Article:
Waste not want notDavid Patrick
Interesting post from Hugh Bessant on his Brand Republic blog, on the undue level of criticism that the direct marketing industry receives:
“Once again, we are getting castigated over waste, because everything we mail is junk, isn’t it? Yet again, the DMA are on the defensive, and everyone is nodding and agreeing that we have to do more about waste.
Why? No one else is. One trip to the local supermarket produces more useless packaging than comes through my letter box in a week. Each local free paper that flops through my letter box unsolicited gets no more than a cursory glance on the way to the re-cycling box. Plastic shopping bags, 4×4 the size of my old school bus, the sections in the Sunday papers that no one ever reads, the fact that you can only recycle certain bits of plastic…I could go on.
So why turn all the ire on us? The reason businesses use direct marketing terchniques is that they work. People buy from the comfort of their homes or offices every day. Does anyone really think they open an unsolicited envelope, curse the damage to our blessed planet, rail against the vile satans of marketing and then fill out that application form for a new credit card?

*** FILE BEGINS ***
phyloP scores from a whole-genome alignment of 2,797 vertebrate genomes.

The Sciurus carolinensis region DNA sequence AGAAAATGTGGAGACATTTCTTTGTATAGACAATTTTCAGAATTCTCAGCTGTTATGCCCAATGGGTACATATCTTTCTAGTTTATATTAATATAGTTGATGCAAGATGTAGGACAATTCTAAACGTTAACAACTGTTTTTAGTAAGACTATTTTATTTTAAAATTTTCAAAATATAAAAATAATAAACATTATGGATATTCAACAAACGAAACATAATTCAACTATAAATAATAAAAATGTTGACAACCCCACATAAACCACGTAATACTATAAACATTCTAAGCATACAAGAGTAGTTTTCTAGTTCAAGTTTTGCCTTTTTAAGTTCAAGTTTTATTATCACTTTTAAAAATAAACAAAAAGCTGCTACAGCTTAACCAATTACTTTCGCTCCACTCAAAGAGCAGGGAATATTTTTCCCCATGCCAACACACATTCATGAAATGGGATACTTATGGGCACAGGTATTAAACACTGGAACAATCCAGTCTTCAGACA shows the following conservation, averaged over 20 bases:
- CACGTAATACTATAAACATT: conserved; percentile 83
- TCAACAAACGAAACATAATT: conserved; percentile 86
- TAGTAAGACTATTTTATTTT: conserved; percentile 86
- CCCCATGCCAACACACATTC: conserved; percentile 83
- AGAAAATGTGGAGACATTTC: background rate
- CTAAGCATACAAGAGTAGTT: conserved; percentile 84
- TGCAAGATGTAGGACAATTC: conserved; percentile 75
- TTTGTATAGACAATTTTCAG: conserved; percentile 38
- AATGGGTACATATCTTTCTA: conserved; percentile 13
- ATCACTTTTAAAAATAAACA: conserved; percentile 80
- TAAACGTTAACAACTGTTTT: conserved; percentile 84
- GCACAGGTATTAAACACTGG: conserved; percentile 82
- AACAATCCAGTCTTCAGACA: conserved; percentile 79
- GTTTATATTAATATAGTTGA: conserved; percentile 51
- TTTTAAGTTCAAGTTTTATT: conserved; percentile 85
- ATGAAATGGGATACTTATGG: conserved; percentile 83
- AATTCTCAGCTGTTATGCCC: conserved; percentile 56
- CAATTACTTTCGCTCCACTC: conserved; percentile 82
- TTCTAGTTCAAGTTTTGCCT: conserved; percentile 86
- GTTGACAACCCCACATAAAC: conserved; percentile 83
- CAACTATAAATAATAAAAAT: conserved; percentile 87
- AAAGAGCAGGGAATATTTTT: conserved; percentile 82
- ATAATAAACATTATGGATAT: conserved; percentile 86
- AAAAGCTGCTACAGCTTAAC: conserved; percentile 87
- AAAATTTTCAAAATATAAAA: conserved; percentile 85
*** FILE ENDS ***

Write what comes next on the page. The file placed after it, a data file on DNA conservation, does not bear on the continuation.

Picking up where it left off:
Yes, we should all target better. We all want to target better, actually. No one wants waste. Suppression is a ‘good thing’, like eating your 5 portions of fruit and vegetables per day, or flossing your teeth. No one wants to mail dead people. No one wants to mail people who definitely are not going to buy their products. But for goodness sake, let’s keep things in proportion.”
I couldn’t agree more. As direct marketers we have a vested interest in boosting response rates. While John Watson taught me that testing is king I find it’s often a battle with clients to encourage them to test new and innovative creative ideas. It’s also true that it’s often cheaper to mail without suppressing goneaways because of the initial cost of flagging those records as ‘movers’. The accountability of direct marketing is a double edged sword because it’s too easy to focus on the 90% who don’t respond and not the financial and economic benefits of the minority that do.